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The Changing Nature Of Alliances In EVE Online

Posted Thu, May 19, 2011 by Space Junkie

CCP has fired a shot across the bow of the null-sec alliances. The first major change has already happened: sanctum cosmic anomalies of the most lucrative variety are no longer found in less desirable solar systems. The next change is just around the corner, and promises to reduce the functionality of jump bridges.

Without a doubt, EVE Online's political end-game is changing. The question is now whether these changes are for the best, and what further changes lie in store for the denizens of conquerable space. Though it is an unpopular position, I am going to attempt to defend these changes where I think it appropriate.

Big Changes

EVE Online

Alliances must have a steady income stream or they will not be able to pay the bills on controlling their space.

The crux of alliance-level income is based on four things:

  • Moon Minerals: Good moons are rare, and constantly the source of contention between alliances. Most alliances spend the bulk of their time chasing these, though there are some disparities in moon distribution that make the northern alliances a great deal richer in valuable technetium than alliances inhabiting other areas. This causes some alliances to aggressively pursue alternate revenue streams.
  • Taxes: Corporate taxes are often the biggest source of income for corporations and alliances. Most of these taxes come from players earning bounties at cosmic anomaly sites.
  • Rent: Agreements to lease solar systems or portions thereof to smaller entities. Get enough of these and your alliance can make more than a region full of technetium moons. Just don't expect keeping track of it all to be too easy.
  • Supercapital Production: Though more often the bailiwick of corporations or even single players, some alliances supplement their funds by producing and selling supercapital ships.

Not every alliance in null-sec has access to worthwhile moons. Those that do own such moons are unlikely to acquire many more and hold them for very long due to the way null-sec politics tends to break down along natural borders, with territory swelling and receding to roughly the same size as previous inhabitants of that area.

An so it is that taxes are the most important factor in most alliances for the purposes of cash flow and paying for the upkeep of space. Pilots run cosmic anomalies to earn ISK. That ISK is taxed and spent on upgrading the space to have more cosmic anomalies. It is a lovely economic ecosystem.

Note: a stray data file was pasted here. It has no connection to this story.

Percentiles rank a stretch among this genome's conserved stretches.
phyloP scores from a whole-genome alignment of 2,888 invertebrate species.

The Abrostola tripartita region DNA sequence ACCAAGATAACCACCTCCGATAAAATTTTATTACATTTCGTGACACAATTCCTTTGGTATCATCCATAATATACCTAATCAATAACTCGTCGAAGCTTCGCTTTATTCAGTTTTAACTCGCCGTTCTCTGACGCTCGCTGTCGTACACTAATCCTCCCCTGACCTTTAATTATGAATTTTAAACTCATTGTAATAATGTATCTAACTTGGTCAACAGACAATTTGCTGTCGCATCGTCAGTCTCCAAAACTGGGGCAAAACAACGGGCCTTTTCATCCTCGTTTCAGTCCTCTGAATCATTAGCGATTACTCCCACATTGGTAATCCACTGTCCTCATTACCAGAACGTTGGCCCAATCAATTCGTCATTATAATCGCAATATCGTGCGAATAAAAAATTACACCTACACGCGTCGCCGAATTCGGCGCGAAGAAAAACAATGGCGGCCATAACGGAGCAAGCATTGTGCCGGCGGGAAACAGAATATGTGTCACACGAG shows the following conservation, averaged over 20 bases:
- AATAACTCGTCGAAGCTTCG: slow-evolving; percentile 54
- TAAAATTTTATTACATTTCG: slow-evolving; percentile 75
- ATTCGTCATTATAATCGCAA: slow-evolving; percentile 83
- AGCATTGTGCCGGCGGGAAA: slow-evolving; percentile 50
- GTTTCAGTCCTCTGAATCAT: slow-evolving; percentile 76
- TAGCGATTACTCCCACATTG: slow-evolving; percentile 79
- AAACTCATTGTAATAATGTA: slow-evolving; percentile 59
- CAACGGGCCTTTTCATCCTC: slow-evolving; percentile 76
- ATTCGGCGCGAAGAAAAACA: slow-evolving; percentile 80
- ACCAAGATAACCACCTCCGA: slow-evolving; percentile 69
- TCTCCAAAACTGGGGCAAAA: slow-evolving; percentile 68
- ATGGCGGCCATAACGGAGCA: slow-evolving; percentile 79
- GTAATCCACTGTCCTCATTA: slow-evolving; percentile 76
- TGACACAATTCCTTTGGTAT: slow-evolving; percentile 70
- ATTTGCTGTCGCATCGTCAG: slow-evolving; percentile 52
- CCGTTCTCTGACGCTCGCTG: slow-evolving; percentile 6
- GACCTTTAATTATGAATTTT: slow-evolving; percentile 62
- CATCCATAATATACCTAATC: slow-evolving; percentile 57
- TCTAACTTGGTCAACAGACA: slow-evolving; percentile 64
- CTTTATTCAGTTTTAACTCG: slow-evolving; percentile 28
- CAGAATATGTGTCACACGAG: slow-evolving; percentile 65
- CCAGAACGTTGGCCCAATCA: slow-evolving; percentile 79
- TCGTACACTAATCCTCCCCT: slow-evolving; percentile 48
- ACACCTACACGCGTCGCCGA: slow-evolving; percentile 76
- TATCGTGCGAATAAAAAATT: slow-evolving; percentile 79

Fortunately or not, depending on your point of view, this changed. Someone at CCP realized that under the game mechanics at the time all solar systems were pretty much identical. This removed a lot of the pressure for alliances to invade space: if the space did not have technetium moons, there would be little to distinguish it from anywhere else. CCP fixed this by linking the quality of cosmic anomalies to system security status, with a lower status resulting in better sites.

The Sound And The Fury

Nobody wanted to scrape and save ISK, drop a station in null-sec, and then find out that CCP was suddenly making that system worth only a fraction of what it was. Indeed, I think it very likely that players can make better ISK per hour running missions in high-security space than trudging along in a system with wretched security status.

This is a good example of something I have noticed about MMOs: it is a game designer's job to force players to have fun because, if players are left to their own devices, they will naturally pursue strategies that are effective rather than those that are fun. Someone has probably written the idea more succinctly, but you get the idea.

Particular players were deleteriously affected by this change, but the game as a whole is much improved when there is ample cause for conflict between null-sec groups. It is also improved in an economic sense when there is less ISK pouring into the market, though this effect is largely invisible to the player. Population pressure players a big part of giving alliances reasons to fight each other. Making the ideal solar systems more scarce is going to help incentivize that, even if it is not enough to break the iron grip that the big alliance blocs have on politics. For that, rather more changes will be needed.

Oh, My Sweet Jump Bridges

The next big change is slated for later this month. It will result in a maximum of one jump bridge per system (instead of two), an inability of capital ships with jump drives to use bridges, and a larger fuel hangar for the bridge. The long-term effects of these changes cannot be overstated.

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